A blog by the staff of the Thomas Ford Memorial Library
Don’t let the cover illustration mislead you into thinking that Lord of Light is about the life of the Buddha. It is most definitely not the SF version of Siddhartha. I suppose you can’t blame the publisher. It must be an awfully hard book to market. There’s really three very different, maybe even competing novels all packed into one here:
1.)It’s an SF novel about planetary colonizers from earth who set up shop on a very distant planet. The colonizers have made themselves immortal through a process of implanting their minds in newly grown bodies. “The First,” or the first generation of Earth born colonizers, are keeping the newer inhabitants of the planet, their actual offspring, in a state of barbarism, discouraging their technological and political development until they are ready to run the planet on their own.
2.) It’s a kind of literary send-up of myths, legends, and religion. “The First” very much resemble pantheistic gods. The process of their rebirth very much resembles reincarnation. Zelazny uses names and characters from Hindu and Buddhist religion and peppers the text with quotes from actual scripture.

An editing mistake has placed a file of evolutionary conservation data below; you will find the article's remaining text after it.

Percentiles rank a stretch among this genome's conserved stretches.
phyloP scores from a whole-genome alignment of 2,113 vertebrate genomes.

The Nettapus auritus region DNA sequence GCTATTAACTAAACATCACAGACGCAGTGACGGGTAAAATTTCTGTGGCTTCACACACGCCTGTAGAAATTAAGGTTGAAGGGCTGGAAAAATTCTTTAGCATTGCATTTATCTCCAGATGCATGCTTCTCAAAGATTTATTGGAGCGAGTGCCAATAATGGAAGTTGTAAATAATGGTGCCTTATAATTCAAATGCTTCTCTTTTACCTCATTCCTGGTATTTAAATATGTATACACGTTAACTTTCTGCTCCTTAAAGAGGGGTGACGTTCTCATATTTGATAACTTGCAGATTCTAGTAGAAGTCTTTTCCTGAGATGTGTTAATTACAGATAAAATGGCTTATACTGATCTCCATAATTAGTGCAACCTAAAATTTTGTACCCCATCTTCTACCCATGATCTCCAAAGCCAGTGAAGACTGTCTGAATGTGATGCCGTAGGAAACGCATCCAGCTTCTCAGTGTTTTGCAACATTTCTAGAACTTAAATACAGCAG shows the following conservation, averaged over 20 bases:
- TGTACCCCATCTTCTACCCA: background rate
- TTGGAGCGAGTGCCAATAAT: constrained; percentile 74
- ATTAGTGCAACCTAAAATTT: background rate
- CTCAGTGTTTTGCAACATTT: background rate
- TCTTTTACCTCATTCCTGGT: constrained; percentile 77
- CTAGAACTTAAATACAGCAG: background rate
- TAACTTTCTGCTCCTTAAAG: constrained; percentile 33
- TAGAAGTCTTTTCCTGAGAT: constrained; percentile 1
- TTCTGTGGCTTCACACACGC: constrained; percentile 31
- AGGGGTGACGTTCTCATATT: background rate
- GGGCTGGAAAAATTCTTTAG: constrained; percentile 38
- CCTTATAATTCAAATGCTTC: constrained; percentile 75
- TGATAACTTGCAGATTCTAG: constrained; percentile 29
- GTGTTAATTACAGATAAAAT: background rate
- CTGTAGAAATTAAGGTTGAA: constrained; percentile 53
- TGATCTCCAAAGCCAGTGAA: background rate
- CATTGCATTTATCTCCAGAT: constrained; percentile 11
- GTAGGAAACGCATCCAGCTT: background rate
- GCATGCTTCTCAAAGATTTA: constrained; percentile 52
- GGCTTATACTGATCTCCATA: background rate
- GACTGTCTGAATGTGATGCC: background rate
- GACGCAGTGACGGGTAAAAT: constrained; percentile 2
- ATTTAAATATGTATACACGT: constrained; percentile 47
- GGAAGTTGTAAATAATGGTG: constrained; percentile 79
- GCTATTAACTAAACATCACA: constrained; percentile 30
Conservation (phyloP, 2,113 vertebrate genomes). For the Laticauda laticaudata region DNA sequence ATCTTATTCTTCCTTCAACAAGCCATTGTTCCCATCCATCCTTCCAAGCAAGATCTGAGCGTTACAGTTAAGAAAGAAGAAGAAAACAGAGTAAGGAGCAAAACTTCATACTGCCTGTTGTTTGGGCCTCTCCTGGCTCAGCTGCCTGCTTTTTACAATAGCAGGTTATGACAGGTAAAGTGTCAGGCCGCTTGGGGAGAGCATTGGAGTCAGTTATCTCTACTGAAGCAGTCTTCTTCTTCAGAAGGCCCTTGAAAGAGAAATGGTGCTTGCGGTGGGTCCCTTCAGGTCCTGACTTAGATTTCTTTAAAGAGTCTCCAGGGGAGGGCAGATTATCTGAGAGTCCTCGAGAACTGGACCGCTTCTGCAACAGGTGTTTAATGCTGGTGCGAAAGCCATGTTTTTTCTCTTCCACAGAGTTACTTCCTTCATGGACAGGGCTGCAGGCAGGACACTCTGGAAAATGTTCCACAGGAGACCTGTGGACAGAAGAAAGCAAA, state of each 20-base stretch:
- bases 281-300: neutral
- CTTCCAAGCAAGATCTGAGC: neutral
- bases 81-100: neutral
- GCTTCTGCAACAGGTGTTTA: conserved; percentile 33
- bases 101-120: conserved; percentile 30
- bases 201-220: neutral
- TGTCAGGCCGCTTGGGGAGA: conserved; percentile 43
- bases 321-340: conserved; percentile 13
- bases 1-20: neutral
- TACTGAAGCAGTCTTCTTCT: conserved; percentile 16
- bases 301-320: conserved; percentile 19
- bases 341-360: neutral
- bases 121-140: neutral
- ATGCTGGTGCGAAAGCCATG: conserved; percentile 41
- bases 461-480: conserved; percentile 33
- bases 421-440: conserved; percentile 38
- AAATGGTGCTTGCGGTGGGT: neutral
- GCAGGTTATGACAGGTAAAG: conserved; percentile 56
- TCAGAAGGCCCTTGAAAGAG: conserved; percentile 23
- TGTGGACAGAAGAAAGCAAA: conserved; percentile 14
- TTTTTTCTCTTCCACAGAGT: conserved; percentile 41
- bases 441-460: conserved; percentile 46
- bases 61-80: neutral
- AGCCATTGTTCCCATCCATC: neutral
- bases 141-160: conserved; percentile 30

3.) It’s also a fantasy quest novel that follows Mahasamatman, or Sam, a vaguely Buddha-like character. Sam travels about the planet mixing with both gods and men. He builds an army, leads a rebellion, fights both physical as well as spiritual battles, and cleverly navigates a corrupt political and religious landscape.
None of these three elements is really strong enough to stand up on it’s own. Together they make for a complex and highly imaginative read.
Zelazny wisely avoids all the exposition and heavy handed world building that would seem necessary. He lets the characters and their actions slowly reveal the strange world they inhabit. Yes, it can be frustrating as you try to piece together exactly what’s going on. Don’t worry, it’s worth it. There’s a compelling plot, a hero to root for, and a lot of humor. Sam’s a rich character with layers and the folks around him are the broad, bold characters of myth. There’s also a few pretty heavy themes to keep you thinking. Besides the more obvious religious element, Lord of Light also has much to say about the political value of technology. Most importantly, though, it’s just a novel that will stick with you. There’s nothing else quite like it.
Review by Matthew